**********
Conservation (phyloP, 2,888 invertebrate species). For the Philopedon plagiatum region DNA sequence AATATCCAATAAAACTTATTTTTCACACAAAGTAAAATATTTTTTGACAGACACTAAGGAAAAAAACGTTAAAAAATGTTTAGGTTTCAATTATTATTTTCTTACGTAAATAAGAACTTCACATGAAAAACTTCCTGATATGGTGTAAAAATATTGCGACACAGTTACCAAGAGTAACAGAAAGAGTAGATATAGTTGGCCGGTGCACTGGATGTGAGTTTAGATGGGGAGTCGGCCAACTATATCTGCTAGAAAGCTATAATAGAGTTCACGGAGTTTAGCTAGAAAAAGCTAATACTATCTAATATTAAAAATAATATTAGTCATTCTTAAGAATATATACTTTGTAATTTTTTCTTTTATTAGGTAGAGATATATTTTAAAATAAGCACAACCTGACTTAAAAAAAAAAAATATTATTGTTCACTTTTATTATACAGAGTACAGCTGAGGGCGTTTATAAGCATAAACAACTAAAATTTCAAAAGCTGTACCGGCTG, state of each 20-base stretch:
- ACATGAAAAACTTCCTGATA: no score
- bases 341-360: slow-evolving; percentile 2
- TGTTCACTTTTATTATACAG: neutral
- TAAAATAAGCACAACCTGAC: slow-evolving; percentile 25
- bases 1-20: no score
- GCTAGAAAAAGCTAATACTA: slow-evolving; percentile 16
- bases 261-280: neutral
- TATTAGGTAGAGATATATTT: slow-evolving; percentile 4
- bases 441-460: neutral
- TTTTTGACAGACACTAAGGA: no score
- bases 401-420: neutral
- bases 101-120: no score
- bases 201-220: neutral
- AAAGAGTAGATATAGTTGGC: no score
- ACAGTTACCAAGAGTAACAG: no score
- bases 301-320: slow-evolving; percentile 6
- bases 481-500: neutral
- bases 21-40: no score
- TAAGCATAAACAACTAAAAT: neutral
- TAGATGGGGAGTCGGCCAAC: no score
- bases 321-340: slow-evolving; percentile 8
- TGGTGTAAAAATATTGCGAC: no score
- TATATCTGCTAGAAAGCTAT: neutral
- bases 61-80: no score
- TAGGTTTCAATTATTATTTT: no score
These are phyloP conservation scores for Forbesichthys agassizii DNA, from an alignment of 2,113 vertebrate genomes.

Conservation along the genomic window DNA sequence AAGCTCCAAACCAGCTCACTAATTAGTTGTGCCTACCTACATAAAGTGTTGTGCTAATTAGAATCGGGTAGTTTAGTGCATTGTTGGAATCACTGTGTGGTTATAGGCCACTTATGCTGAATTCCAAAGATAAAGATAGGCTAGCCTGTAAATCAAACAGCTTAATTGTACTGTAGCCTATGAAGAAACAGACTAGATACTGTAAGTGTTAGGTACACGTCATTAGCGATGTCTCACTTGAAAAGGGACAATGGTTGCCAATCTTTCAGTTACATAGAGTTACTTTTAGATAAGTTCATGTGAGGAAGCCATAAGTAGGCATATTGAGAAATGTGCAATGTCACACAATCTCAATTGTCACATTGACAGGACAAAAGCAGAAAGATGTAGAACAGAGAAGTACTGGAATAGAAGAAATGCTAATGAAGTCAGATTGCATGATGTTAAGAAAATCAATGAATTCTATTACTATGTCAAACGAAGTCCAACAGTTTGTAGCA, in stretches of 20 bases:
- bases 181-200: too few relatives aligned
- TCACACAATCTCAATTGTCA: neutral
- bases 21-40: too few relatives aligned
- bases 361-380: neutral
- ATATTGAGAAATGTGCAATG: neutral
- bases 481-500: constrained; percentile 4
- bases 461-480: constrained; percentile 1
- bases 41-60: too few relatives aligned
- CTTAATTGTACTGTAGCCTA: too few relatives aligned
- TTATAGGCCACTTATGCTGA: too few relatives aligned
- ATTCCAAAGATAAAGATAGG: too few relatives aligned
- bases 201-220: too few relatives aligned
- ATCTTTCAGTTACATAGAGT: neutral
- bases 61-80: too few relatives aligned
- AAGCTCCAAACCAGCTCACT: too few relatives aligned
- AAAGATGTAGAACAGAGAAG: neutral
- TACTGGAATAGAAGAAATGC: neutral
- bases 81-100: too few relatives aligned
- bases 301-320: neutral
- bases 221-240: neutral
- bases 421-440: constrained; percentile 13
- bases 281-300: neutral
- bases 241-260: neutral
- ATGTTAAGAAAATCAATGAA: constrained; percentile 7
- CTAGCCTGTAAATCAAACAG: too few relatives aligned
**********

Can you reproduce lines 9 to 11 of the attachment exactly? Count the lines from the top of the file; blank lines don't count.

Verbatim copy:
- TATTAGGTAGAGATATATTT: slow-evolving; percentile 4
- bases 441-460: neutral
- TTTTTGACAGACACTAAGGA: no score